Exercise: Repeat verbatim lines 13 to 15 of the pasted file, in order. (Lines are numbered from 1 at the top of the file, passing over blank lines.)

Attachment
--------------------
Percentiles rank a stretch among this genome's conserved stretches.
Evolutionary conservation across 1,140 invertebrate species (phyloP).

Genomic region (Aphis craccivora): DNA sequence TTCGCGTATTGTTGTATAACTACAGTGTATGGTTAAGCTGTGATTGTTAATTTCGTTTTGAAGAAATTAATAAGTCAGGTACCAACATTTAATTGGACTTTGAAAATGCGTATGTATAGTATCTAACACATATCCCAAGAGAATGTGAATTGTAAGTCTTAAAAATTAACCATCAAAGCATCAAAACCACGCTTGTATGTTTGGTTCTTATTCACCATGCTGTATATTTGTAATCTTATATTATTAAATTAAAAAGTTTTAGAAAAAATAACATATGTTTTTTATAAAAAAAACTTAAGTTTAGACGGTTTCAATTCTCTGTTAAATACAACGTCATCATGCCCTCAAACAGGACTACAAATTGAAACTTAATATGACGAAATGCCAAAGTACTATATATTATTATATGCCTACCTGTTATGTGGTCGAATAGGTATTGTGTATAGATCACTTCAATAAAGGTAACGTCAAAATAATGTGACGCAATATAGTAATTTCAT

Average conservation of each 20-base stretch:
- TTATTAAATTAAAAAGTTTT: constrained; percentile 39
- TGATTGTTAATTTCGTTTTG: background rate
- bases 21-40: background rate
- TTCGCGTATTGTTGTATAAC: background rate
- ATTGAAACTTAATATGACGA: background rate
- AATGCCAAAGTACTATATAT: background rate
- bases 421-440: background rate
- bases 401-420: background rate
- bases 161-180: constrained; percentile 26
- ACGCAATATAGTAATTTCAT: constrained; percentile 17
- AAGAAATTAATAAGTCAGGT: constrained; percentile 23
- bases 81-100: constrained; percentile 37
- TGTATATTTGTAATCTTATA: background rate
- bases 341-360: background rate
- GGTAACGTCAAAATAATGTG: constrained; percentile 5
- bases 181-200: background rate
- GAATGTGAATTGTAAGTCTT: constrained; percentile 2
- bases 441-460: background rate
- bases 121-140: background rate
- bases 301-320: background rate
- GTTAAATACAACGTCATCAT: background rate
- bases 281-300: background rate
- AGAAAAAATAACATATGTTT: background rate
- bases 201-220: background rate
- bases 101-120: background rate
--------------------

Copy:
- bases 161-180: constrained; percentile 26
- ACGCAATATAGTAATTTCAT: constrained; percentile 17
- AAGAAATTAATAAGTCAGGT: constrained; percentile 23